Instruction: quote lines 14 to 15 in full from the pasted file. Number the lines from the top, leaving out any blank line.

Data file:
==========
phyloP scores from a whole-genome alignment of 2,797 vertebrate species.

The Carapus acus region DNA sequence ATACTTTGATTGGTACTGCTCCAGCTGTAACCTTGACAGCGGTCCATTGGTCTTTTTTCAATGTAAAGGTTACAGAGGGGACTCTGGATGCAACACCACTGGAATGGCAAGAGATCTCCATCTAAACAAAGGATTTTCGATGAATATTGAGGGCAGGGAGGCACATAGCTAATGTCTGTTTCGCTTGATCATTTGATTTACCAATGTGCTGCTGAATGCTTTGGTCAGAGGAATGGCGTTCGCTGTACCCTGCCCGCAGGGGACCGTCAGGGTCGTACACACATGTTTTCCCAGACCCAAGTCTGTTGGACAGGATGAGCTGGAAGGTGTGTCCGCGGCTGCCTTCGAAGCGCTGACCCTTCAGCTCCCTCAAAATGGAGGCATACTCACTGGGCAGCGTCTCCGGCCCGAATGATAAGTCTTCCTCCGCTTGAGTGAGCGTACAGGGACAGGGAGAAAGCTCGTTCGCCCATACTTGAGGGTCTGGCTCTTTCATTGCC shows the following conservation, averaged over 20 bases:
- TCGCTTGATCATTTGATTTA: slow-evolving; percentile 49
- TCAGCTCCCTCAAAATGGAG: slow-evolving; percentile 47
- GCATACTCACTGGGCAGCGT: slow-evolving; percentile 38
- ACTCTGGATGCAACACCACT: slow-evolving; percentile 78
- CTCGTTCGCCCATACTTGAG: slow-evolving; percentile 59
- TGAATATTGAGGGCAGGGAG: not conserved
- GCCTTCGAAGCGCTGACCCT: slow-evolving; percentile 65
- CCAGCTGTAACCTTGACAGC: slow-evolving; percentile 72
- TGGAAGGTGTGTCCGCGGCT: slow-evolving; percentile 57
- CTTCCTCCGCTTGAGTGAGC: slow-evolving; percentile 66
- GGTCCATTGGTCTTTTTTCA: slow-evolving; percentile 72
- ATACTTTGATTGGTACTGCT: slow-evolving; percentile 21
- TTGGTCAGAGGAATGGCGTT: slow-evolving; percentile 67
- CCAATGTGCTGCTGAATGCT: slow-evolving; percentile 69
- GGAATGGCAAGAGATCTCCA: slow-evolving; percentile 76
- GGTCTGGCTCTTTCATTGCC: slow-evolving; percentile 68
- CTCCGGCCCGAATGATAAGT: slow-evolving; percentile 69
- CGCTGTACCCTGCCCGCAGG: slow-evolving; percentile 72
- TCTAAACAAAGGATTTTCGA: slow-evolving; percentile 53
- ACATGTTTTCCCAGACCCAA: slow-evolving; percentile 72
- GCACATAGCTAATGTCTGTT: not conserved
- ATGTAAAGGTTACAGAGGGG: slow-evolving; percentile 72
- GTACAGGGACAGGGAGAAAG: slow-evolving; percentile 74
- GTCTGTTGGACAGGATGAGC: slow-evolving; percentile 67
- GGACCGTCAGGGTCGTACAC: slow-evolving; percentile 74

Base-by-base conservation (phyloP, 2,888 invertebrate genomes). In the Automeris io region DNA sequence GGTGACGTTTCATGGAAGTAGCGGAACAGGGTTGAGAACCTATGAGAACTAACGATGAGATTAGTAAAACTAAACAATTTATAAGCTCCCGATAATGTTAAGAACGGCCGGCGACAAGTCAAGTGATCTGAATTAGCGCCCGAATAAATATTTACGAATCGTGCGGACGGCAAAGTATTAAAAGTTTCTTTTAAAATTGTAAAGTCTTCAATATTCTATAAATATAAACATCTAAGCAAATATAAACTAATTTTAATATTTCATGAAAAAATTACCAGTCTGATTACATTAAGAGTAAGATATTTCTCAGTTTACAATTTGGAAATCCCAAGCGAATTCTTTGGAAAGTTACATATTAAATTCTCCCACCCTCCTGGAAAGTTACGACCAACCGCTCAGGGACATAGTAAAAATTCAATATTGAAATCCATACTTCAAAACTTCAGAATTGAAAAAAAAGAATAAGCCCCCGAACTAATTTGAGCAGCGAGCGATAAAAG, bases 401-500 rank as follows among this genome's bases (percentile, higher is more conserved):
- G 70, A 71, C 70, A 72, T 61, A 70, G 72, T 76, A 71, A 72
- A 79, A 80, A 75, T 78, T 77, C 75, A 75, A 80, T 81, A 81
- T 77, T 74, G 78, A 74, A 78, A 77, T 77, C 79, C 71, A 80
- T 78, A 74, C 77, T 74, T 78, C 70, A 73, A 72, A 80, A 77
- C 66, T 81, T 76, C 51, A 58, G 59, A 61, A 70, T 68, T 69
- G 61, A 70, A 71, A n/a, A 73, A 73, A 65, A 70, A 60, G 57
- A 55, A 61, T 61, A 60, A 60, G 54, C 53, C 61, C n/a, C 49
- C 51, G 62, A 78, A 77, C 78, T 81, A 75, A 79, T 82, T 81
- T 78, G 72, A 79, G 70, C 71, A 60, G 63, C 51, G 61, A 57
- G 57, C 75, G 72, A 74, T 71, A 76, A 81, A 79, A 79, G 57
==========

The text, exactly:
- ATACTTTGATTGGTACTGCT: slow-evolving; percentile 21
- TTGGTCAGAGGAATGGCGTT: slow-evolving; percentile 67